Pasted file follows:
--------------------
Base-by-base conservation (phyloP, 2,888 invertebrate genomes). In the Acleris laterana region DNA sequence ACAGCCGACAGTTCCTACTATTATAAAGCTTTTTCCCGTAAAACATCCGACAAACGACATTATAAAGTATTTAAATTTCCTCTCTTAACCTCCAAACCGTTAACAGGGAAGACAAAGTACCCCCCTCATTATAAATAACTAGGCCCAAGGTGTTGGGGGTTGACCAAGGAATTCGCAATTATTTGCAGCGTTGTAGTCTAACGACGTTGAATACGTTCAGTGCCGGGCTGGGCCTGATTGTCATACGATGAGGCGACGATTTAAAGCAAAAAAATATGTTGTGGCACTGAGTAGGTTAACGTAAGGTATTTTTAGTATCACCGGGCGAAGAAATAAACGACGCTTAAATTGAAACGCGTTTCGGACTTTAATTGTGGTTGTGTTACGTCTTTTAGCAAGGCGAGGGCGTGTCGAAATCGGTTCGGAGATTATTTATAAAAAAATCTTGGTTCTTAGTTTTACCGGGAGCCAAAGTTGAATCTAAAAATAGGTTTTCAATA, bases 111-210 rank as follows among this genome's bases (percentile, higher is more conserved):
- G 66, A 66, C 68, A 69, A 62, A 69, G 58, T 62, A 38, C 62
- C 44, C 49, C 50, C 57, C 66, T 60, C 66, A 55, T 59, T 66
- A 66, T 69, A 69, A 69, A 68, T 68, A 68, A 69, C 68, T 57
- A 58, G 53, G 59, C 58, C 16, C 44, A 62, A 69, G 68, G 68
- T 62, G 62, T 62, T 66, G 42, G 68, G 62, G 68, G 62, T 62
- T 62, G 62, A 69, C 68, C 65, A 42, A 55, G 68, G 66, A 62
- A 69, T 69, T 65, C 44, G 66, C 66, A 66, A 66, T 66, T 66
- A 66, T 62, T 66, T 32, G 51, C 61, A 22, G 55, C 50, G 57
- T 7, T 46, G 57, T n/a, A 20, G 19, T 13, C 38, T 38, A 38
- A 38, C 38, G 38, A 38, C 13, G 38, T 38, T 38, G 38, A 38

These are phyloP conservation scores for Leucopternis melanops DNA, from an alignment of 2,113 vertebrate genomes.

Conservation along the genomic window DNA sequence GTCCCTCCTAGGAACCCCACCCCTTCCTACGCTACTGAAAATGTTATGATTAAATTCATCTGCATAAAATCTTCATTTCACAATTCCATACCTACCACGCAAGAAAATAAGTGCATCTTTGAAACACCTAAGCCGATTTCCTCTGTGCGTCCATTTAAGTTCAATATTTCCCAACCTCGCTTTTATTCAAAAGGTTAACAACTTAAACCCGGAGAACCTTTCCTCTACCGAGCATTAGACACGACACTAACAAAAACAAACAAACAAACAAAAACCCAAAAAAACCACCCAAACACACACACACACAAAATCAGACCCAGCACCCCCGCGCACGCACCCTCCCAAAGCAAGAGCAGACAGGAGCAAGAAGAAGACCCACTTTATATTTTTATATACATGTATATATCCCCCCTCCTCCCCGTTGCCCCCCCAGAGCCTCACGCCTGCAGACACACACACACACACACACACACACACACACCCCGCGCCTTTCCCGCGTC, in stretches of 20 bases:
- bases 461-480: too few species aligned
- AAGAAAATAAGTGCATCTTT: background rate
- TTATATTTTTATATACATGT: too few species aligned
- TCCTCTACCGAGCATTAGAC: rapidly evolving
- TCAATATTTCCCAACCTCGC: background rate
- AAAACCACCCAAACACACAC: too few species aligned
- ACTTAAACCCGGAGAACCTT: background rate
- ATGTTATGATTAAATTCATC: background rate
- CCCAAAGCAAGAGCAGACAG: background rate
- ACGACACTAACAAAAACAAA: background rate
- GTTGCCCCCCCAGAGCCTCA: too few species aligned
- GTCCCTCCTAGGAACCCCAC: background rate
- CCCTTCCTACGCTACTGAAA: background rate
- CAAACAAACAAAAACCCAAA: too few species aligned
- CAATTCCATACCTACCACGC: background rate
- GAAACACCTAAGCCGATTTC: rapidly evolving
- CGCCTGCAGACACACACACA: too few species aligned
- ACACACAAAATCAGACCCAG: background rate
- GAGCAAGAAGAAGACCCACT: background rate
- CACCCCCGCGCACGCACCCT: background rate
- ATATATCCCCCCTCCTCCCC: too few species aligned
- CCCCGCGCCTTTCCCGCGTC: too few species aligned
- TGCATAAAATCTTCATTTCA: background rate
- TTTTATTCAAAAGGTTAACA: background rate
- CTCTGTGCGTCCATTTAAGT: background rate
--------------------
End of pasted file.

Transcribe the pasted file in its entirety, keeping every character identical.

Base-by-base conservation (phyloP, 2,888 invertebrate genomes). In the Acleris laterana region DNA sequence ACAGCCGACAGTTCCTACTATTATAAAGCTTTTTCCCGTAAAACATCCGACAAACGACATTATAAAGTATTTAAATTTCCTCTCTTAACCTCCAAACCGTTAACAGGGAAGACAAAGTACCCCCCTCATTATAAATAACTAGGCCCAAGGTGTTGGGGGTTGACCAAGGAATTCGCAATTATTTGCAGCGTTGTAGTCTAACGACGTTGAATACGTTCAGTGCCGGGCTGGGCCTGATTGTCATACGATGAGGCGACGATTTAAAGCAAAAAAATATGTTGTGGCACTGAGTAGGTTAACGTAAGGTATTTTTAGTATCACCGGGCGAAGAAATAAACGACGCTTAAATTGAAACGCGTTTCGGACTTTAATTGTGGTTGTGTTACGTCTTTTAGCAAGGCGAGGGCGTGTCGAAATCGGTTCGGAGATTATTTATAAAAAAATCTTGGTTCTTAGTTTTACCGGGAGCCAAAGTTGAATCTAAAAATAGGTTTTCAATA, bases 111-210 rank as follows among this genome's bases (percentile, higher is more conserved):
- G 66, A 66, C 68, A 69, A 62, A 69, G 58, T 62, A 38, C 62
- C 44, C 49, C 50, C 57, C 66, T 60, C 66, A 55, T 59, T 66
- A 66, T 69, A 69, A 69, A 68, T 68, A 68, A 69, C 68, T 57
- A 58, G 53, G 59, C 58, C 16, C 44, A 62, A 69, G 68, G 68
- T 62, G 62, T 62, T 66, G 42, G 68, G 62, G 68, G 62, T 62
- T 62, G 62, A 69, C 68, C 65, A 42, A 55, G 68, G 66, A 62
- A 69, T 69, T 65, C 44, G 66, C 66, A 66, A 66, T 66, T 66
- A 66, T 62, T 66, T 32, G 51, C 61, A 22, G 55, C 50, G 57
- T 7, T 46, G 57, T n/a, A 20, G 19, T 13, C 38, T 38, A 38
- A 38, C 38, G 38, A 38, C 13, G 38, T 38, T 38, G 38, A 38

These are phyloP conservation scores for Leucopternis melanops DNA, from an alignment of 2,113 vertebrate genomes.

Conservation along the genomic window DNA sequence GTCCCTCCTAGGAACCCCACCCCTTCCTACGCTACTGAAAATGTTATGATTAAATTCATCTGCATAAAATCTTCATTTCACAATTCCATACCTACCACGCAAGAAAATAAGTGCATCTTTGAAACACCTAAGCCGATTTCCTCTGTGCGTCCATTTAAGTTCAATATTTCCCAACCTCGCTTTTATTCAAAAGGTTAACAACTTAAACCCGGAGAACCTTTCCTCTACCGAGCATTAGACACGACACTAACAAAAACAAACAAACAAACAAAAACCCAAAAAAACCACCCAAACACACACACACACAAAATCAGACCCAGCACCCCCGCGCACGCACCCTCCCAAAGCAAGAGCAGACAGGAGCAAGAAGAAGACCCACTTTATATTTTTATATACATGTATATATCCCCCCTCCTCCCCGTTGCCCCCCCAGAGCCTCACGCCTGCAGACACACACACACACACACACACACACACACACCCCGCGCCTTTCCCGCGTC, in stretches of 20 bases:
- bases 461-480: too few species aligned
- AAGAAAATAAGTGCATCTTT: background rate
- TTATATTTTTATATACATGT: too few species aligned
- TCCTCTACCGAGCATTAGAC: rapidly evolving
- TCAATATTTCCCAACCTCGC: background rate
- AAAACCACCCAAACACACAC: too few species aligned
- ACTTAAACCCGGAGAACCTT: background rate
- ATGTTATGATTAAATTCATC: background rate
- CCCAAAGCAAGAGCAGACAG: background rate
- ACGACACTAACAAAAACAAA: background rate
- GTTGCCCCCCCAGAGCCTCA: too few species aligned
- GTCCCTCCTAGGAACCCCAC: background rate
- CCCTTCCTACGCTACTGAAA: background rate
- CAAACAAACAAAAACCCAAA: too few species aligned
- CAATTCCATACCTACCACGC: background rate
- GAAACACCTAAGCCGATTTC: rapidly evolving
- CGCCTGCAGACACACACACA: too few species aligned
- ACACACAAAATCAGACCCAG: background rate
- GAGCAAGAAGAAGACCCACT: background rate
- CACCCCCGCGCACGCACCCT: background rate
- ATATATCCCCCCTCCTCCCC: too few species aligned
- CCCCGCGCCTTTCCCGCGTC: too few species aligned
- TGCATAAAATCTTCATTTCA: background rate
- TTTTATTCAAAAGGTTAACA: background rate
- CTCTGTGCGTCCATTTAAGT: background rate